F1 2022 is a game that I’ve effectively been training for on a racing wheel since the beginning of 2021 when I started to fully “send it” down the motorsport tunnel. Learning the fascinatingly intricate mechanics of Formula 1 was like catnip for me. So after pouring hundreds of hours, at this point, into racing sims on PC and console, I’ve improved a ton.
New and Improved
My first impressions of F1 2022’s preview build are positive across the board, but I can’t help but wish the game did more for those who need that extra bit of slipstream to understand motorsport minutiae. What could have been a comprehensive learning tool still requires a great deal of commitment.
Let’s start with the stuff I like so far. In a recent developer deep dive video, F1 2022’s Senior Game Designer, David Greco, claims that the major changes to the F1 cars this year can be felt mostly in the suspension model. That makes sense, as the new cars run lower to the ground. As far as I could tell, I do feel like I have a bit more understeer depending on what setup I’m running and what track I’m racing in, but it feels great so far. I’m more than happy to report that the actual racing in this game still feels as exhilarating as ever.
The new F1 TV-style presentation adds a nice touch to watching replays. There’s something about seeing the replays of a race (which I love to study like game tape) feel exactly like the races I’m used to watching live on Sundays. The actual game’s graphics have gotten a nice boost too, although there was just no way my PC could handle all of that Ray Tracing goodness. Let’s hope that’s ironed out for the final release.
Room for Improvement
I do wish more care was paid to helping newcomers to the sport learn about the intricacies of not only car setup, but how to improve on racecraft. Maybe I’ve been spoiled by Gran Turismo’s willingness to go that extra mile, but it continues to feel like a missed opportunity here.
Sure you can find most of what you’re hoping to learn on YouTube. But imagine if each track taught you the most effective lines for each sector like Gran Turismo does, or if it the game helped you learn how the hell to effectively do a manual start to a race (beyond some on-screen text in the literal seconds that lead up to the lights going out on the starting grid.)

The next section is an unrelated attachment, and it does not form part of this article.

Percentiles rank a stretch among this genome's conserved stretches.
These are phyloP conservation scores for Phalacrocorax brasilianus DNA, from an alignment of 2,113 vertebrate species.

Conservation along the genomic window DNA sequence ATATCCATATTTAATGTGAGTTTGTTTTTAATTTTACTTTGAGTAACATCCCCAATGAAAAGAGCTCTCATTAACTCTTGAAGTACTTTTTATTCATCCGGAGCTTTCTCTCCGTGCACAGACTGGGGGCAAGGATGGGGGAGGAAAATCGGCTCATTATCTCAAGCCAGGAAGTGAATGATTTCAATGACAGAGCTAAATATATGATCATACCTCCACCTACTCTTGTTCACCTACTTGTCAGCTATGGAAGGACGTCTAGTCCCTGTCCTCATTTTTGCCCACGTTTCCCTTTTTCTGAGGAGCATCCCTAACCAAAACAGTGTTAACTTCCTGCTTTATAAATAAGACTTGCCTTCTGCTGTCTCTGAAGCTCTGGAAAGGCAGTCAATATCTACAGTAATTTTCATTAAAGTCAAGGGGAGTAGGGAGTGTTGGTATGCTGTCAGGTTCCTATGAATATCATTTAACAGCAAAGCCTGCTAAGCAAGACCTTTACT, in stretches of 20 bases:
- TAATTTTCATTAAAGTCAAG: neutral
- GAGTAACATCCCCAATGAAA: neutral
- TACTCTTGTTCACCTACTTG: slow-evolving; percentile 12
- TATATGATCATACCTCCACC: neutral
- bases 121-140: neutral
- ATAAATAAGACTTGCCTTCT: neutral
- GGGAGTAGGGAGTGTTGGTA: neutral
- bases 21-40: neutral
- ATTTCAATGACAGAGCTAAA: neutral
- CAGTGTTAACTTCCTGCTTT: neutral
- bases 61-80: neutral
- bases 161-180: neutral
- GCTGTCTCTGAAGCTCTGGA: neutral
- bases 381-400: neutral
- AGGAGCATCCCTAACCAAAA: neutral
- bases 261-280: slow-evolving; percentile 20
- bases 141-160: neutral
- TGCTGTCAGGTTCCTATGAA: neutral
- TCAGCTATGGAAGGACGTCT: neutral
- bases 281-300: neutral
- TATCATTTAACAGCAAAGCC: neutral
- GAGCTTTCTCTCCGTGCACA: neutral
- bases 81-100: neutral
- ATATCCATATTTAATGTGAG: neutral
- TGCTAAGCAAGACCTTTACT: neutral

The tutorials for the game are not final in this preview build so this could change in the full release, but the opaque learning curve is a persistent issue. From my time with the preview build, like with the previous title, the game gives you a very limited understanding of something or just gives you an option to turn on an assist that can take care of it for you. I wish there was some kind of middle ground here.
So far, the new stuff like F1 Life and Supercars don’t do much for me. Getting a chance to decorate a space with fancy luxury furniture while EDM blasts through my speakers just really ain’t my thing. And the Supercars feature — which lets you test drive supercars from manufacturers like Mercedes, Aston Martin and McLaren — makes me just want to play Gran Turismo instead.
I am pumped, however, to find my VR headset after my recent move and check out the VR mode; assuming I can manage to not puke all over my sim rig into going turn one. So I’ll report back on that one.
I’m still holding out hope that the final game will magically introduce helpful tutorials and modes that will make F1 2022 a more comprehensive learning tool for newcomers to the sport. Here in the US, we know there are exponentially more F1 fans, many of whom would be well served by a gentler introduction to the pits and the turns.
I totally understand why Codemasters may want to continue focusing on a dedicated niche audience here, but there’s a lot being left on the table. If you’re new to the sport and to the games themselves, just be ready to do a ton of homework. If you put the time in, that sense of speed is unmatched.